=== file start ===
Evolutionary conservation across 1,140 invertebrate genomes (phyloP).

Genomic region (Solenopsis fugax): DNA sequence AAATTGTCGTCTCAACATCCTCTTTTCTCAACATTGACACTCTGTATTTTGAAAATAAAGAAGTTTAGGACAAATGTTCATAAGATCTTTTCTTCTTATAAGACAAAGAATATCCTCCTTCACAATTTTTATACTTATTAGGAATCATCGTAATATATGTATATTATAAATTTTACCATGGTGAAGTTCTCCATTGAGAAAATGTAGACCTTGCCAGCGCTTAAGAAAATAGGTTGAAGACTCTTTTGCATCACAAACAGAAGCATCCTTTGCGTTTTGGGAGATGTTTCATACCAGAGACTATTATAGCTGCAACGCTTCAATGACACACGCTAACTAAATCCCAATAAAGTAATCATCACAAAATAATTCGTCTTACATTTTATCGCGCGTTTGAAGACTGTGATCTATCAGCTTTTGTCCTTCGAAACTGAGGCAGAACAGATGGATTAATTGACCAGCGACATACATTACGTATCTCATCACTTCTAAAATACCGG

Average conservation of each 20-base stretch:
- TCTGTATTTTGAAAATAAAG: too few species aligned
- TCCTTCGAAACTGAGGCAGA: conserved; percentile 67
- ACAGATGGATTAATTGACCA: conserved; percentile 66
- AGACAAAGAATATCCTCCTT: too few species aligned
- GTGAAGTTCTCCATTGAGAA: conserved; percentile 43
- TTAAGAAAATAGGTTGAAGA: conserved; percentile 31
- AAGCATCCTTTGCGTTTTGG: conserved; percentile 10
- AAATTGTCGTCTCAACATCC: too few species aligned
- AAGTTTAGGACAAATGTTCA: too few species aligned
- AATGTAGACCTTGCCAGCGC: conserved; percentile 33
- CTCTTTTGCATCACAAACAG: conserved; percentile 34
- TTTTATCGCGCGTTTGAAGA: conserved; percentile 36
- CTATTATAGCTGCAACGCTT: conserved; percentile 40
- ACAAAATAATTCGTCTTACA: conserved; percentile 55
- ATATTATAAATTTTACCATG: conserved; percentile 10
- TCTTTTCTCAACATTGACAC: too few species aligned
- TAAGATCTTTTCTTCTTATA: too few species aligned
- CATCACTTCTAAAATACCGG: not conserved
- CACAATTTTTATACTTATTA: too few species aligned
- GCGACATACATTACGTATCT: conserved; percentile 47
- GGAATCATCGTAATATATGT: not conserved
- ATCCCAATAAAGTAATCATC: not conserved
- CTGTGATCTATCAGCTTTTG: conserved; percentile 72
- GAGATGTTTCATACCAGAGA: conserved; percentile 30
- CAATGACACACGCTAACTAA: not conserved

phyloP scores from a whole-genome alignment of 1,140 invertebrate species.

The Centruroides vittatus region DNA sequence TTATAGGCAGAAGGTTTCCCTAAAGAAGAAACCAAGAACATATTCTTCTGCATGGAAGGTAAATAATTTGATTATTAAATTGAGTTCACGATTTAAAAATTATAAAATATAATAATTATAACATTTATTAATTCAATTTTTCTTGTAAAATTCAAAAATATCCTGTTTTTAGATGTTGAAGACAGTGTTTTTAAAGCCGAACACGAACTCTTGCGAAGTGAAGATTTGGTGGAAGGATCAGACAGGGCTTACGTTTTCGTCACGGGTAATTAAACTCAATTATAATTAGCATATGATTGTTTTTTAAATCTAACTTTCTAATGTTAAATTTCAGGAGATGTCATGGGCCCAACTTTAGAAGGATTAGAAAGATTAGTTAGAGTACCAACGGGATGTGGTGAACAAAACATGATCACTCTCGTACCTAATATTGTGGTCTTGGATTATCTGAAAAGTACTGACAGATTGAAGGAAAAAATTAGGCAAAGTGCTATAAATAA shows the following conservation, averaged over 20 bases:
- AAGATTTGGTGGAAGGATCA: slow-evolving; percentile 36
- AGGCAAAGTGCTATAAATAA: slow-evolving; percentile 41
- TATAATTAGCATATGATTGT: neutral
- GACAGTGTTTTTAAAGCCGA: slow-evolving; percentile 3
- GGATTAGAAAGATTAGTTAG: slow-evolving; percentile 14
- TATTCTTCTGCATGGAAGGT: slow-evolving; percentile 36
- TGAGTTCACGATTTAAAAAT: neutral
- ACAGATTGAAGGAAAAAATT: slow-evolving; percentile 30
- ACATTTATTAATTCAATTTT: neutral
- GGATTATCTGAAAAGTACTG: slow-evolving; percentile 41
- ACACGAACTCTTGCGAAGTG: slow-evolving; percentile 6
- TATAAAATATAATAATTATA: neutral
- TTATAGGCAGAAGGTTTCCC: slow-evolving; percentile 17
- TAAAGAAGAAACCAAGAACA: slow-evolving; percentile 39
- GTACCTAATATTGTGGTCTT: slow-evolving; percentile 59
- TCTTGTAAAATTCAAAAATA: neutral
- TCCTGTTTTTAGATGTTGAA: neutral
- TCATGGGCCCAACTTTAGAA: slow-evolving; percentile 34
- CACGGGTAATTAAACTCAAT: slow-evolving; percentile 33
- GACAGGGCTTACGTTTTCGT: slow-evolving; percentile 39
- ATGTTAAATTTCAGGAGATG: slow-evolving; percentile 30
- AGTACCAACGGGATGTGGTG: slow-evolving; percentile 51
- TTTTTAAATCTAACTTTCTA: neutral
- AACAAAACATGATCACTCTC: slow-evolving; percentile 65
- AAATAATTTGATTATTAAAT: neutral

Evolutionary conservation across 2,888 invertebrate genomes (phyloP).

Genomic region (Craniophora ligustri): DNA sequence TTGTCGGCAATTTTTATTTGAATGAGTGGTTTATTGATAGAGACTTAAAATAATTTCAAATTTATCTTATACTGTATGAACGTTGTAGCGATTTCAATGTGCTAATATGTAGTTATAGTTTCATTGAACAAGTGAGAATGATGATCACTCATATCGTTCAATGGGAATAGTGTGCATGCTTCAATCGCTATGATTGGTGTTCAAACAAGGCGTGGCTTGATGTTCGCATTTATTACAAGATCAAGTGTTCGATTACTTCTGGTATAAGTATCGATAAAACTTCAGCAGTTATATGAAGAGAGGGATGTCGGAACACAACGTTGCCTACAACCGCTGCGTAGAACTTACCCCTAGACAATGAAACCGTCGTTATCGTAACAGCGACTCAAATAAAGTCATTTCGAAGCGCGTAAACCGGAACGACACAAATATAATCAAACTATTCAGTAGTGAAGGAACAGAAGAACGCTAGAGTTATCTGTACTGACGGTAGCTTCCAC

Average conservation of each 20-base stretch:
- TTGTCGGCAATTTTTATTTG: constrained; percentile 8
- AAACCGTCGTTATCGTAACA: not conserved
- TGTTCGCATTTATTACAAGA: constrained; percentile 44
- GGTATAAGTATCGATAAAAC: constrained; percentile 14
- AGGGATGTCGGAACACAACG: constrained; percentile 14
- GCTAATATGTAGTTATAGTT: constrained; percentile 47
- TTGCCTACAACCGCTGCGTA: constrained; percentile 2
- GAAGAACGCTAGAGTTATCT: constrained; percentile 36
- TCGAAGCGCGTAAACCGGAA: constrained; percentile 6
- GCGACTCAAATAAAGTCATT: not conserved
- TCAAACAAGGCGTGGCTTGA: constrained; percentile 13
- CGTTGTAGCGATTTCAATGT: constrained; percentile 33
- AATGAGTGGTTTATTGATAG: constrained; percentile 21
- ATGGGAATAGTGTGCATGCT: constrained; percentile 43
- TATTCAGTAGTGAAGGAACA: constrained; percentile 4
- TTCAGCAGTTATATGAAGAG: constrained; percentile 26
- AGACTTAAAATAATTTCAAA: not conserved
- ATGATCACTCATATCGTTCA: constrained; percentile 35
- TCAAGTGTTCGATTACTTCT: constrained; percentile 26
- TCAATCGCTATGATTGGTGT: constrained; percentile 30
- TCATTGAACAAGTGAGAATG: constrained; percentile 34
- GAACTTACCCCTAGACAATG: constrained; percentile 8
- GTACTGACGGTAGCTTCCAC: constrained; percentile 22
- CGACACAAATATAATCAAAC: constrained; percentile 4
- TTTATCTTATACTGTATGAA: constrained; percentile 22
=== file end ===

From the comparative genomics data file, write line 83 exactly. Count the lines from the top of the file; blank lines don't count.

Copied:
- TTTATCTTATACTGTATGAA: constrained; percentile 22